The Five Questions Entrepreneurs Should Ask Themselves
Onstage in San Francisco, NPR’s Guy Raz asked Lyft co-founder John Zimmer the question the audience really wanted to know: how did Lyft survive an assault by Uber, the massively capitalized ridesharing startup determined to push Lyft out of business? Lyft had $100 million in the bank compared to Uber’s $3 billion. In addition, Uber used brutal tactics to undermine Lyft. “We knew we were underdogs from day one,” said Zimmer. “Five years ago everyone said we were dead. But values do matter; treating people well does matter; having a mission that you truly care about wins in the end.”
Zimmer continued, “When our competitor experienced big difficulties we told our people not to gloat and we meant it. Their problems didn’t affect our ability to improve people’s lives by delivering the best transportation by serving customers & drivers. We stuck to our mission.” After being pretty much ruled out, Lyft gained 8% market share in 2017, while Uber’s declined 3%.
I must admit that after listening to Zimmer I deleted Uber from my phone, something I probably should have done a long time ago.
Values and mission cut through the entire day at NPR’s inaugural How I Built This Summit, where Raz hosted a business conference that felt more like a revival meeting. Fans of the popular podcast that inspired the Summit gathered to learn from big entrepreneurs and small entrepreneurs (like me!), and at 42% men and 58% women, 50% of whom were women of color, the speaker lineup for the event earned How I Built This Summit the GenderAvenger Gold Stamp of Approval. The diversity in programming and focus on mission made the day less bro-ey and more valuable than your standard tech conference.
Larissa Shapiro of Mozilla shared her journey in trying to make the open source browser more equitable. Open source software development “is the whitest, malest sliver of the Internet,” she said, which is ironic given its mission. “We can’t make the Internet open, accessible, and free for all if we only look like a small sliver.” Intentionality of mission, she noted, has to be baked into the code.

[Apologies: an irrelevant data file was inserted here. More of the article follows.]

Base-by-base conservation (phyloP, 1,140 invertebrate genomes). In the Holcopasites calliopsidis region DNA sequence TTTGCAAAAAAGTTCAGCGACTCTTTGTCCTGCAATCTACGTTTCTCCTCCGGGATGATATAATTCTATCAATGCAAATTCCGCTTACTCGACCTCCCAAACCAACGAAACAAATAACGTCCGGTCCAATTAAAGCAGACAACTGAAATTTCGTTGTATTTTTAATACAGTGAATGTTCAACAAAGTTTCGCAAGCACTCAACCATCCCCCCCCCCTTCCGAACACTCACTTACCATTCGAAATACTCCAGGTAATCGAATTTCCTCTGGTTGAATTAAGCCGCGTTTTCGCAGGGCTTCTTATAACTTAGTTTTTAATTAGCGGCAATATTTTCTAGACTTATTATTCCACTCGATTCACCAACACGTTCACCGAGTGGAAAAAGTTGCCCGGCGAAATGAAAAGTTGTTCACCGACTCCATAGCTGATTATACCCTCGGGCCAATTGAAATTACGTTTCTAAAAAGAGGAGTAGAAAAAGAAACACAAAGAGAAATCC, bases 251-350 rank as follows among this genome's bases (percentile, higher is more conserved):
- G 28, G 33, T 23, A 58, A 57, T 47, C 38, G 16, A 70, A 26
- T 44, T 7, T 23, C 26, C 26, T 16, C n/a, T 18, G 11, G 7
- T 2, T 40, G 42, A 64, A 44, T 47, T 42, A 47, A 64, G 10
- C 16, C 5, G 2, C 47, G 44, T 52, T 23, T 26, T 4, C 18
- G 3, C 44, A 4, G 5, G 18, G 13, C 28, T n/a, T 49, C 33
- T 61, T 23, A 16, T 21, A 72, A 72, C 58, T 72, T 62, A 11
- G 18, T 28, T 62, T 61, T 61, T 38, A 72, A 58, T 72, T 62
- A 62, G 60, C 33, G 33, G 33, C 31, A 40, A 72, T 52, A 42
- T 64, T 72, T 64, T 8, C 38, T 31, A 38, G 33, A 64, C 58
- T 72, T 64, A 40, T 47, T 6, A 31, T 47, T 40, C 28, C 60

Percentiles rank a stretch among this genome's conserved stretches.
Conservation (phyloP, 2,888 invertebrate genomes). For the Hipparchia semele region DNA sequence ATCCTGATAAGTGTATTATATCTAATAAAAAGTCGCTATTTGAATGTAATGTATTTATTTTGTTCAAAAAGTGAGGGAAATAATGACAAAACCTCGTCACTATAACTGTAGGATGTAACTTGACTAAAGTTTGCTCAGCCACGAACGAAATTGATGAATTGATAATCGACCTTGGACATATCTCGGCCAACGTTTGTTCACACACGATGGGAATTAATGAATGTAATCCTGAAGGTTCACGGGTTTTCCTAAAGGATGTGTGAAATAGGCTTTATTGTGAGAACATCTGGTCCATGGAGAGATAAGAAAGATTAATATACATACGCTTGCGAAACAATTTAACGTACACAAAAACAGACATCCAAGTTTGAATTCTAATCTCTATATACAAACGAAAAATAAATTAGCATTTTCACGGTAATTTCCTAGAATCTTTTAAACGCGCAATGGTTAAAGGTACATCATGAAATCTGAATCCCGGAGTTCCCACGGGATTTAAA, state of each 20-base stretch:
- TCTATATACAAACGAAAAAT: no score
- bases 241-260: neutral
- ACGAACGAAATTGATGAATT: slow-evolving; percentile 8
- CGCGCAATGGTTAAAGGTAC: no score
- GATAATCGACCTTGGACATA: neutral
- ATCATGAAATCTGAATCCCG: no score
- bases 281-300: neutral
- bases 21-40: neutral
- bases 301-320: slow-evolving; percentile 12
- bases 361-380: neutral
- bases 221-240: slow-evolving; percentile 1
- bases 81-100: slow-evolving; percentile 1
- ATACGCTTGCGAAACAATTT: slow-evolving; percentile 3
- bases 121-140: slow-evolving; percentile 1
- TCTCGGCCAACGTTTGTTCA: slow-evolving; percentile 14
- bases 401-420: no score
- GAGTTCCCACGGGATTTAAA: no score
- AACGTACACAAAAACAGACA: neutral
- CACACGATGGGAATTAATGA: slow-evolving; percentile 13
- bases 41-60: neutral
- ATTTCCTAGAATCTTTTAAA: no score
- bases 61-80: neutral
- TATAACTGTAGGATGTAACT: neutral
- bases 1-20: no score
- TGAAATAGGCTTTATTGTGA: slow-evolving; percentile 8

“Amplifying our values into our products will make us better,” she said.
I’ve written often about what I call “entrepreneurship porn,” the glossy and fantastical narrative of most startup journeys relayed by media and conferences. Not only are these stories airbrushed for bumps, but they are also usually told by white men. They don’t actually help most early stage entrepreneurs learn and grow.
At How I Built This Summit, Carol’s Daughter founder Lisa Price warned us to trust our guts, even when our companies grow and outside experts come in to advise. Price calls her business a “her” and likens the brand she built from scratch to one of her children. And though Price’s story has a happy ending (she sold Carol’s Daughter to L’Oreal), the road has been bumpy, and her personal narrative was often at odds with the story her many fans and loyal customers wanted for her. Even as her business rocketed, Price cautioned, “I began to lose my voice in my own brand and I had to get it back.” She did this by trusting her gut and asserting her power while still keeping her ears open to expert advice. Unlike the stereotype of many single-minded empire builders, Price illustrated the flexibility and constant learning it takes to grow as a business owner and as a leader.
Sadie Lincoln, founder of Barre3 spoke of “the darkest time” of her business life, when she learned that employees at the fitness company she worked so hard to grow into over 100 global locations didn’t like her; even worse, they mistrusted her as a leader. They didn’t want to work for her.
Lincoln looked into the audience and admitted she was initially angry at her team. She was defensive and certain they were wrong, but then she looked deeper. She accepted responsibility, and she listened. What was very dark became a transformative experience.
Living through the spoken experiences of these incredibly successful entrepreneurs, I guarantee attendees left thinking less about unicorns and billion dollar valuations than they did asking themselves the hard questions like:
What are the values of my company?
What is my mission as an entrepreneur?
Are the products I develop equitable?
Am I listening?
What kind of a leader am I?
I know I am asking these questions, and I’m grateful for it.
Morra Aarons-Mele is author of Hiding in the Bathroom: A Roadmap to Getting Out There (When You’d Rather Stay Home) and founder of social impact agency Women Online and The Mission List.